(C) Planes are not a free-wheel system because they can fly only between airports, which are less convenient for consumers than the high-speed train's stations would be.
This info tells us that, for consumers, train stations are convenient than airports. So this inserts a new info speaks against the intention of author.

(D) The high-speed train line cannot use currently underutilized train stations in large cities.
If the under-utilized stations cannot be used by high speed trains, train should not be preferred.

(E) For long trips, most people prefer to fly rather than to take ground-level transportation.
It says that personal choices make plane preferred transportation.

Only Option C speaks something relevant enough against the conclusion of the argument. So C weakens the argument.
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Re: The difficulty with the proposed high-speed train line is [#permalink]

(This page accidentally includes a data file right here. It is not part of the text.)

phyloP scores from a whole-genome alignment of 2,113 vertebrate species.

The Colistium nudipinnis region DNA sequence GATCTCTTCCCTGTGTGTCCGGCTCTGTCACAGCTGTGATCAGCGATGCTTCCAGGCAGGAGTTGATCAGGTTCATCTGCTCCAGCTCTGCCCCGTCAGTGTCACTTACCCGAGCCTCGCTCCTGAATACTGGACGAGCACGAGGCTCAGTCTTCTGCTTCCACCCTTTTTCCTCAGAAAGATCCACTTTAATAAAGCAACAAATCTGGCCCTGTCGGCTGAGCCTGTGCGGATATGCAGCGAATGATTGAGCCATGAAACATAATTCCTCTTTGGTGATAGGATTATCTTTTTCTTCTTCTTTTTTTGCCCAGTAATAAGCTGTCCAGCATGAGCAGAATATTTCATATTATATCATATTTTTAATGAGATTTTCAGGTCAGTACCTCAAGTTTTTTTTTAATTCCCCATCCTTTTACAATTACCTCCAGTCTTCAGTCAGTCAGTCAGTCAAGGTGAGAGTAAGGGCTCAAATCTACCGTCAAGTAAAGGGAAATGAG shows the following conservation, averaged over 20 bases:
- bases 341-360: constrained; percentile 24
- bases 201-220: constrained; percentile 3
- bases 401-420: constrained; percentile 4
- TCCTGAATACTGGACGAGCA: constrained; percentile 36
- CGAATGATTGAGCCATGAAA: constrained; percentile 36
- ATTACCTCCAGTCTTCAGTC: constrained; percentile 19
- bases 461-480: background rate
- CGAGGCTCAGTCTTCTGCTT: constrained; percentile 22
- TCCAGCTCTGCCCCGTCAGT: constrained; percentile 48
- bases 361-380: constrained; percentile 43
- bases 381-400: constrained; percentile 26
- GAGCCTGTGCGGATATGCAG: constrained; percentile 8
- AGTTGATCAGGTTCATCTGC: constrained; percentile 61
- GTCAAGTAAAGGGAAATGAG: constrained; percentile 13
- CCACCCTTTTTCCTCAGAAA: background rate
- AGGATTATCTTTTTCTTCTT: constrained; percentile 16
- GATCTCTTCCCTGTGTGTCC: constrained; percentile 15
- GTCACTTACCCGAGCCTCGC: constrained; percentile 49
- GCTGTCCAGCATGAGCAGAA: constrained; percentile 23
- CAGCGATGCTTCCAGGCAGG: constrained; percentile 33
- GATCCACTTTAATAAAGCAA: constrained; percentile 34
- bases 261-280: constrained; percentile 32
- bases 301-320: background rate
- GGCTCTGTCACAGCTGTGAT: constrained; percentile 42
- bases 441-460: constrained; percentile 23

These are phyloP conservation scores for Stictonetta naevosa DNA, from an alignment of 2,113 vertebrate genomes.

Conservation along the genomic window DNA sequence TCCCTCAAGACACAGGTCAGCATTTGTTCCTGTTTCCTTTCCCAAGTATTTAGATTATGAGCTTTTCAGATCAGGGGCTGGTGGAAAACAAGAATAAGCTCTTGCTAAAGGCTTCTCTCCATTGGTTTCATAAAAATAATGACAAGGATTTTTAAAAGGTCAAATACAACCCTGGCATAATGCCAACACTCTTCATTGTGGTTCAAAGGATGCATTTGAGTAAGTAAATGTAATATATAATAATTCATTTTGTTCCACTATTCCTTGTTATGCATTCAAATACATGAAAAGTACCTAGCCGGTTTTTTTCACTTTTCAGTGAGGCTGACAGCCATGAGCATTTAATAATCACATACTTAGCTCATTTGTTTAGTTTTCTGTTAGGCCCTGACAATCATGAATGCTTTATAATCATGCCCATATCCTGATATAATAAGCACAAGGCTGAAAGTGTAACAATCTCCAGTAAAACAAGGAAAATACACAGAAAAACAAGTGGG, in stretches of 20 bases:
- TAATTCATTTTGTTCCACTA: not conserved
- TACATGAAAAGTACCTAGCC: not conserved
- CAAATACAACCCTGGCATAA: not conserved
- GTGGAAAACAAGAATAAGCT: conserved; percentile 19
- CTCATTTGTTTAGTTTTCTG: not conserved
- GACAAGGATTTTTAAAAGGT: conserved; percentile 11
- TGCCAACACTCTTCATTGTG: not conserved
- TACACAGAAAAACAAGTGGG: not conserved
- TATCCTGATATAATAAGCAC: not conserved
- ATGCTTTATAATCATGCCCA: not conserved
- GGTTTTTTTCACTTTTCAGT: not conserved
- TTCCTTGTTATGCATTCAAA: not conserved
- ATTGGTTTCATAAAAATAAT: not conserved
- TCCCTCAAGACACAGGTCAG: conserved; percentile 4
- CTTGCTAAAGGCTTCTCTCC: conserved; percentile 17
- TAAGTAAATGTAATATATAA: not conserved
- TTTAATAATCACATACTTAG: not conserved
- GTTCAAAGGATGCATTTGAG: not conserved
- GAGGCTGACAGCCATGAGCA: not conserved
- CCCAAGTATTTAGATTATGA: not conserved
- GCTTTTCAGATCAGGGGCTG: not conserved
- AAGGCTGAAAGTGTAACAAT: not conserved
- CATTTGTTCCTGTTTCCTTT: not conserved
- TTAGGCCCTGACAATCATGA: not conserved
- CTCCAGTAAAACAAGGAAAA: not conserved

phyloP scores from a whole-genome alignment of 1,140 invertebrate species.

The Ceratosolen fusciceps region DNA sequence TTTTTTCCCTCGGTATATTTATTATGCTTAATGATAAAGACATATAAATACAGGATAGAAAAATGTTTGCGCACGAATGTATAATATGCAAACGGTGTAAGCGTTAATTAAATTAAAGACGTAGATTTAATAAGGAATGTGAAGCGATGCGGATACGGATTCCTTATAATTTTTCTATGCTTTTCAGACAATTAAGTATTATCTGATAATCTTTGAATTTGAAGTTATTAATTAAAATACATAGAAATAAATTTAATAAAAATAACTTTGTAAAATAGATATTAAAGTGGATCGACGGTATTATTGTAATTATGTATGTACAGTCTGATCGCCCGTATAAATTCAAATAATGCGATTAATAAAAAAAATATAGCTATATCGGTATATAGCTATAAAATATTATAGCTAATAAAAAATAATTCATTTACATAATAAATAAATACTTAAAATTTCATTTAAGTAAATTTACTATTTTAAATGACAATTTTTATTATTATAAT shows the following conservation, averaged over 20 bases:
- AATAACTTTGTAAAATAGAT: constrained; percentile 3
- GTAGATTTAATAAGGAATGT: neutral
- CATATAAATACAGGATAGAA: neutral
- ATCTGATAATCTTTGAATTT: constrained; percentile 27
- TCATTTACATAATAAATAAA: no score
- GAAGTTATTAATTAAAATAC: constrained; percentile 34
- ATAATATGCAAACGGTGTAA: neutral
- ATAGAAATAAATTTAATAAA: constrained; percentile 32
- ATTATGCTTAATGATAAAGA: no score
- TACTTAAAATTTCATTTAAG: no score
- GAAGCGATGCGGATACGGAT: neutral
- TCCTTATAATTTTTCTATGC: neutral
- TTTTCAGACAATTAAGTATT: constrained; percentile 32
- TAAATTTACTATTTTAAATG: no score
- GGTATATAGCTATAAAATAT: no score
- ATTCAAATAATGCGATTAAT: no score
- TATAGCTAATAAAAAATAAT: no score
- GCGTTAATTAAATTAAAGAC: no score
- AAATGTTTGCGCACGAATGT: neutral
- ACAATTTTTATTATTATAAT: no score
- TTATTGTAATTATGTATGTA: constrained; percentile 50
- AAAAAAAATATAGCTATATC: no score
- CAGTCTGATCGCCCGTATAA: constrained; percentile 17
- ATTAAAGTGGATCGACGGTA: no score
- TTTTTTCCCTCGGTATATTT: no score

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09 Dec 2012, 04:04
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If the comparison is between Trains and planes, why cars and buses are introduced ? This creates little confusion with the idea of free wheel system.
@carcass, I like you skipped them while deducing the meaning out of it in second sentence.

'B' was another possible answer for me.
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Re: The difficulty with the proposed high-speed train line is [#permalink]

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24 Mar 2014, 08:33